An important point to note is that Sacsaywamán can only be visited as part of the boleto turístico; you cannot buy an entry ticket solely for this site. You’ll either need a full boleto turístico, which will set you back 130 soles (£27.62), is valid for 10 days and will allow visits to any one (or all) of the 17 historical sites it incorporates, or a partial boleto turístico for the cost of 70 soles (£14.87) – which is valid for just one day and will permit you entry to any one (or all) of the four aforementioned Incan ruins.
Hunt for Some Locally Crafted or Incan Inspired Gifts
To be honest you can probably buy anything your heart desires in Cusco. You can definitely kit yourself out with everything you need for your Inca Trail trek – from knock-off North Face goods to rain ponchos, mosquito repellent and woolly hats.
However there are also a huge selection of boutique stores and craft shops, selling some unique and beautiful products. I bought my mum a lovely pair of sterling silver Incan cross earrings with a small amethyst stone in the middle, and myself a colourful crocheted hat that has promoted a multitude of complimentary remarks.
Be sure to wander the cobbled streets of San Blas for the best selection of unusual, individual, and locally-crafted items.
Mix with the Locals at San Pedro Market
Markets are great places to visit to get an insight into a country’s culture. You can learn about the ingredients that locals use to cook with, you can see, touch and sample the produce, enjoy traditional dishes at a fraction of the price of nearby restaurants, practice your language skills, and grab some supplies with which to cook dinner at the hostel later on.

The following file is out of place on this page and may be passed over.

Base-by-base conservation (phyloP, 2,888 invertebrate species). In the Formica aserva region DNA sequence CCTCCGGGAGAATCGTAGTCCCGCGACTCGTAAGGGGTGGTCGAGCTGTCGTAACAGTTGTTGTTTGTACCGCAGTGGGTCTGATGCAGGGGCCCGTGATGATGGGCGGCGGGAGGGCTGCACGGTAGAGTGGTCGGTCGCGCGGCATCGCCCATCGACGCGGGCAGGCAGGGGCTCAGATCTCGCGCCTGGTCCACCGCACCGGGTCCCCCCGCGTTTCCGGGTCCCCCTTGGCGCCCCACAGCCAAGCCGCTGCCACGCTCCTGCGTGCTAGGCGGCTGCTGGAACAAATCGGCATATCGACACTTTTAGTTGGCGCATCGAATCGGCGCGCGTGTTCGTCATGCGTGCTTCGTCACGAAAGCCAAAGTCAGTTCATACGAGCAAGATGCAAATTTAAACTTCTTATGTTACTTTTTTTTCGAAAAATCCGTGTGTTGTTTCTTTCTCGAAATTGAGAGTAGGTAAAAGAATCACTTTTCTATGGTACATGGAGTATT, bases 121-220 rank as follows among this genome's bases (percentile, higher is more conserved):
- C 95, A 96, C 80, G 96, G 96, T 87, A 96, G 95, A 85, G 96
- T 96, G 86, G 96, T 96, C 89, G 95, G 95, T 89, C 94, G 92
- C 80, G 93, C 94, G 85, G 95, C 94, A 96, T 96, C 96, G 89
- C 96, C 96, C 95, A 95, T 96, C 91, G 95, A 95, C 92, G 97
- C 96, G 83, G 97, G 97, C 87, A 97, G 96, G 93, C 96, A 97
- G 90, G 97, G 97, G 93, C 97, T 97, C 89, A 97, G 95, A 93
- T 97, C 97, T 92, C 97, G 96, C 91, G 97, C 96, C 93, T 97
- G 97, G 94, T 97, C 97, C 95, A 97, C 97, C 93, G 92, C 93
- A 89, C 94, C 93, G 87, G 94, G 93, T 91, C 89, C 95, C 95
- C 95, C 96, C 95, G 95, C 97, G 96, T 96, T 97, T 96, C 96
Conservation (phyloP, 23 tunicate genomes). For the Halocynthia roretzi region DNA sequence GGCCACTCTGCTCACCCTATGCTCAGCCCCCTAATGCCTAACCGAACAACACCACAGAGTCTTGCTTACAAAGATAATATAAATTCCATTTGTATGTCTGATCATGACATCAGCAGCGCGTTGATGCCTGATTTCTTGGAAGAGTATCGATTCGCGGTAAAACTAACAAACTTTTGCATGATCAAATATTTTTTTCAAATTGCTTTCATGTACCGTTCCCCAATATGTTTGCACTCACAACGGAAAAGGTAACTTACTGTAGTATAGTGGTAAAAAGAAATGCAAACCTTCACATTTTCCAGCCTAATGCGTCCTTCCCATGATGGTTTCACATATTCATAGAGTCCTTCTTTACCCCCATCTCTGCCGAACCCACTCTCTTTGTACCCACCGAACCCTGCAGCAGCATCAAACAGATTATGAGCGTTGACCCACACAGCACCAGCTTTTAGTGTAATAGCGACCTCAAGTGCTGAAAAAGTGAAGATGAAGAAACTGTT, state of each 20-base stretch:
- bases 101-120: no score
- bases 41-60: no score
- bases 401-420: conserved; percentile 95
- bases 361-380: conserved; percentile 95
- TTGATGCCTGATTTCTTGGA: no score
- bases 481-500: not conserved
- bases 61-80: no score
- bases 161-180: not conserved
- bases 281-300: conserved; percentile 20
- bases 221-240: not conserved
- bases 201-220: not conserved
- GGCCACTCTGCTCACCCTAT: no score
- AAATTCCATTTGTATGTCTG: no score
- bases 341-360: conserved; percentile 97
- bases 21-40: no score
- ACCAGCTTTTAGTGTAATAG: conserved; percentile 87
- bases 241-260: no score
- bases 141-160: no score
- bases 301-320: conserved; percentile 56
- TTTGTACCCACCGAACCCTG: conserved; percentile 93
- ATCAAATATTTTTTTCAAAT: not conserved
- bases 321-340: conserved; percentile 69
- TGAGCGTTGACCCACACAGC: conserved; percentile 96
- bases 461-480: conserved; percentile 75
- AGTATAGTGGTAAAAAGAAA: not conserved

San Pedro is not for the faint-hearted though: you’ll find frogs swimming around in buckets of water, snakes in jars, and an assortment of pig and cow heads, trotters, and tongues laying on blood-spattered tiled counters.
As well as all the above, Cusco has a multitude of churches and museums worth visiting. However this can be a costly exercise due to almost all requiring a fee for entry – with the exception of Iglesia San Francisco.
The newly opened Museo del Pisco is however also free to enter, and although it’s more of a tapas bar than a museum, it’s definitely worth a visit. There’s a great ambience, and the walls are covered with information about (and photos of) the national drink.
The museum also hosts Pisco-tasting sessions run by guest experts, and frequent live music.
Whilst Cusco is indeed a great base from which to explore Machu Picchu and the Sacred Valley, it is an amazing city in its own right, and one that is definitely worth investing some time to get to know.